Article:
Launching RN Forum on Syria: How to ensure the success of nonviolent revolution under international law

30/01/2012

RN is concerned with the transformation of the extraordinary revolution of Syria’s people into a violent, sectarian civil war. As in Libya, the responsibility for this bloody drift lies squarely with the brutal entrenchment of the dictatorial regime, and its use of violence against unarmed protestors. Nearly one year has passed since the mothers of the disappeared and prisoners of conscience demonstrated in Marja place behind the Ministry of Interior in the heart of Damascus. They were beaten, dragged by their hair, and put in jail. Then came the horrendous stories of the tortured children of Deraa. Ten months into an unprecedented nonviolent revolution, the Syrian government continues killing, arresting, torturing and disappearing its citizens. With few exceptions, notably its likeminded sister rulers in Moscow and Tehran, it has lost all political legitimacy in the world. It is now time for this loss to be formalised in law.

Since before the Marja demonstration, RN has been engaged in the search for measures to protect the dominantly nonviolent revolution in Syria. With the increase in defections, and the organisation of armed defense in the neighborhoods, the risk of a repetition of the Libyan model is great with the attendant dangers of a drift into chaos and lawlessness in a post-Asad regime.

The attached study by Danny Auron [1. Danny Auron, BA (Hons.), JD, LLM Candidate at Harvard Law School.] is a précis from a larger work in progress. This is the first in a series of reflections on how to help nonviolence win the day in Syria.

Auron articulates a compelling theoretical logic for the international community to immediately ‘derecognize’ violent, oppressive regimes on the basis of their manifest illegitimacy. Such derecognition, coupled with the increased recognition of the provisional opposition, creates tangible ways that encourage nonviolence rather than armed struggle as the preferred resistance strategy.

He highlights the fact that “International law presently withholds recognition from governments installed by force or illegal means (ex injuria jus non oritur), but not from governments that remain in power with the same techniques. It accords benefits of recognition to armed belligerents who appear to have popular support and reasonable success, but not to non-violent movements with the same basis. In light of R2P and the prioritization of non-violence, this illogical arrangement must cease.”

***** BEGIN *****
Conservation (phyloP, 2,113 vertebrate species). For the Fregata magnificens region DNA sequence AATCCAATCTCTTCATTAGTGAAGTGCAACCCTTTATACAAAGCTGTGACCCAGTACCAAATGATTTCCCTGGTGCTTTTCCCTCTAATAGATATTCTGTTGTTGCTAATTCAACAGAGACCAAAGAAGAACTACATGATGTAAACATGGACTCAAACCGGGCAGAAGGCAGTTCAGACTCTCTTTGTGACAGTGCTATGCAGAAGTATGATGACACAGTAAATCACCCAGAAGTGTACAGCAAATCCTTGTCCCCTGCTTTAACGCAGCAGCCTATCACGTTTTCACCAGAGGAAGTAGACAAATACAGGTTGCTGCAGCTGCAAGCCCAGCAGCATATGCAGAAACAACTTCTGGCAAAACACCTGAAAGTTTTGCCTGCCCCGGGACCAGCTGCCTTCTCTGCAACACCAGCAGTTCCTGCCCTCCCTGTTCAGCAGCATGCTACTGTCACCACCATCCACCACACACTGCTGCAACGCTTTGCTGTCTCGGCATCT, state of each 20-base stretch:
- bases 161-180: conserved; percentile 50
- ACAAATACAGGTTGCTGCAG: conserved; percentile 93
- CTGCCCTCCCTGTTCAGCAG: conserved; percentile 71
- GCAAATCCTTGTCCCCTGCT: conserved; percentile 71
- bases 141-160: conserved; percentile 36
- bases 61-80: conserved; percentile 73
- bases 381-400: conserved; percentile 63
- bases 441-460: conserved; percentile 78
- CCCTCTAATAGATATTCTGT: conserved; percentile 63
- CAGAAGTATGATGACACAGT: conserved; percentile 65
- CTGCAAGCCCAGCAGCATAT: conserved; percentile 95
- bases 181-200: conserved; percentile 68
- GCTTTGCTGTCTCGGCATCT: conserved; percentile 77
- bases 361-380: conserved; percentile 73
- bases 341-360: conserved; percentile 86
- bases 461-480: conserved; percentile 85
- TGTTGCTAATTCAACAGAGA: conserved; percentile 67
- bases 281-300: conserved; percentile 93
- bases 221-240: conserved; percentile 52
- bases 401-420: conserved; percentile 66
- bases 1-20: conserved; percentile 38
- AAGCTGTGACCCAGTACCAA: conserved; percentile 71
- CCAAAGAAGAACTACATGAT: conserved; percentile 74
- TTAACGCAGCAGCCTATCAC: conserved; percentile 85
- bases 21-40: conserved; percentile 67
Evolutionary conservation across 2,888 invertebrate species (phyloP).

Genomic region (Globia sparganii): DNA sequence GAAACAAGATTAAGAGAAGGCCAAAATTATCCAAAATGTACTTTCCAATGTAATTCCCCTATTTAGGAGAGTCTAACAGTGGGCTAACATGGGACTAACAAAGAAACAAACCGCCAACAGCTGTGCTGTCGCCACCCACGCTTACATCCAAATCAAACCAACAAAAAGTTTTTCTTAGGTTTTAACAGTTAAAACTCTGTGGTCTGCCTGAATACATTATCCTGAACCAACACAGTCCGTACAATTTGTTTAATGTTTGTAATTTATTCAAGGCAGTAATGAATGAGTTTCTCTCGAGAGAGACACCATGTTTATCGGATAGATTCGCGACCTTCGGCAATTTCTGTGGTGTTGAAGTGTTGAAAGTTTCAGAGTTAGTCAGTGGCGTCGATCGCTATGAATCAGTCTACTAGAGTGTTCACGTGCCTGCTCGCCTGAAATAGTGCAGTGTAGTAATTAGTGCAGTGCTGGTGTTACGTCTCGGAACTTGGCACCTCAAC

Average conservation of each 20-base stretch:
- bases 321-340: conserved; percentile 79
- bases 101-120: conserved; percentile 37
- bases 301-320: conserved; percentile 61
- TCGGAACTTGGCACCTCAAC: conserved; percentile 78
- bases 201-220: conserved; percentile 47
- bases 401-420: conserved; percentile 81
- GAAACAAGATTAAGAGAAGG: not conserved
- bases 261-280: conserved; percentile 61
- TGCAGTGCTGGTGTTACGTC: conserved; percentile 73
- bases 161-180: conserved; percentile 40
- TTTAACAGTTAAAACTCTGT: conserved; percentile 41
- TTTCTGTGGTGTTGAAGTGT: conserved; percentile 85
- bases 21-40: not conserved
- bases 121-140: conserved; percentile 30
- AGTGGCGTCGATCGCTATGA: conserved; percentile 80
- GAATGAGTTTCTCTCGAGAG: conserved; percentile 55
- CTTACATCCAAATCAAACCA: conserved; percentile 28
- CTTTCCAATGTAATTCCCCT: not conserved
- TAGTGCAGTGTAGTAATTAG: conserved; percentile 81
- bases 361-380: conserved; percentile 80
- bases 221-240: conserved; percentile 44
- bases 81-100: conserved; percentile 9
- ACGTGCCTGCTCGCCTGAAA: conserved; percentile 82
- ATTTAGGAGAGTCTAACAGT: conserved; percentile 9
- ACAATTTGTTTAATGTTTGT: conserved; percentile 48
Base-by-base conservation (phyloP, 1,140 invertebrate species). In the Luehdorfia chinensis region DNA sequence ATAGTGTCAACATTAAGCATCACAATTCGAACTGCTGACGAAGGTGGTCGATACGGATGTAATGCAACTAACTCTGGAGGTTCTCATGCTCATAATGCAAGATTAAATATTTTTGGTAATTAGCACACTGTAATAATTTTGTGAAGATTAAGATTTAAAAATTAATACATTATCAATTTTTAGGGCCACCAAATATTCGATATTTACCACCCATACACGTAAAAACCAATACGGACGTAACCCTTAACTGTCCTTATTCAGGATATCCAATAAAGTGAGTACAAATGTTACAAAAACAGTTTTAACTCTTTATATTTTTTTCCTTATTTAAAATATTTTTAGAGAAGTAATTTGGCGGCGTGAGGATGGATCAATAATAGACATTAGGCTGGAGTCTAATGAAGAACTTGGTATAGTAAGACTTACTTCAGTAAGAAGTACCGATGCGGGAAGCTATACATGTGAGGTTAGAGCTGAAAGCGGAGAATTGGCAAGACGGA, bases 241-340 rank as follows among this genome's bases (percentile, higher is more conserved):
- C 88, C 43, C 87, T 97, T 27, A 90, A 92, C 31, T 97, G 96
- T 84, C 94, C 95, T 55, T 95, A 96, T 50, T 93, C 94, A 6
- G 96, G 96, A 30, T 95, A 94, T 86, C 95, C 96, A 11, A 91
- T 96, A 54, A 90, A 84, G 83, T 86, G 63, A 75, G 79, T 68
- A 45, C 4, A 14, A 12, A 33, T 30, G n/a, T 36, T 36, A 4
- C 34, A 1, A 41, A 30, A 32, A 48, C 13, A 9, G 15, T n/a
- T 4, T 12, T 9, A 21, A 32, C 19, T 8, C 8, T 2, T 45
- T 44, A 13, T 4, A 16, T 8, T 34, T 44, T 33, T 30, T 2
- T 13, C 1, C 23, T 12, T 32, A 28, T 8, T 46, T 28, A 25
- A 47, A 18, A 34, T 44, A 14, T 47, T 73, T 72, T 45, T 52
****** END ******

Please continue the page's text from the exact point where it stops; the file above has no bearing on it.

Part of an extensive analysis developed under the direction of RN Chairman Mallat in a seminar class at Harvard Law on the ME Nonviolent Revolution, Auron provides a legal argument to support immediate derecognition of the current regime that is ruling by brutal force against the popular will of the people. Increased recognition of the SNC by various governments in the free world, in parallel with the SNC’s emphatic espousal of a policy of nonviolence, allows individual countries to take real action such as the surrendering of Syrian embassies abroad to the SNC, rather than see them seized by angry Syrians, especially since such recognition does not require a UN resolution. This and other such measures in open support of the opposition would encourage Syrian diplomats to defect, and show the determination of the democratic world in bringing the Syrian nonviolent revolution to success.

RN hopes this first study for our forum contributes to the urgent debate over the future of democracy and nonviolence in Syria and the rest of the Middle East.

 

 

Link to study

Previous post:

Next post: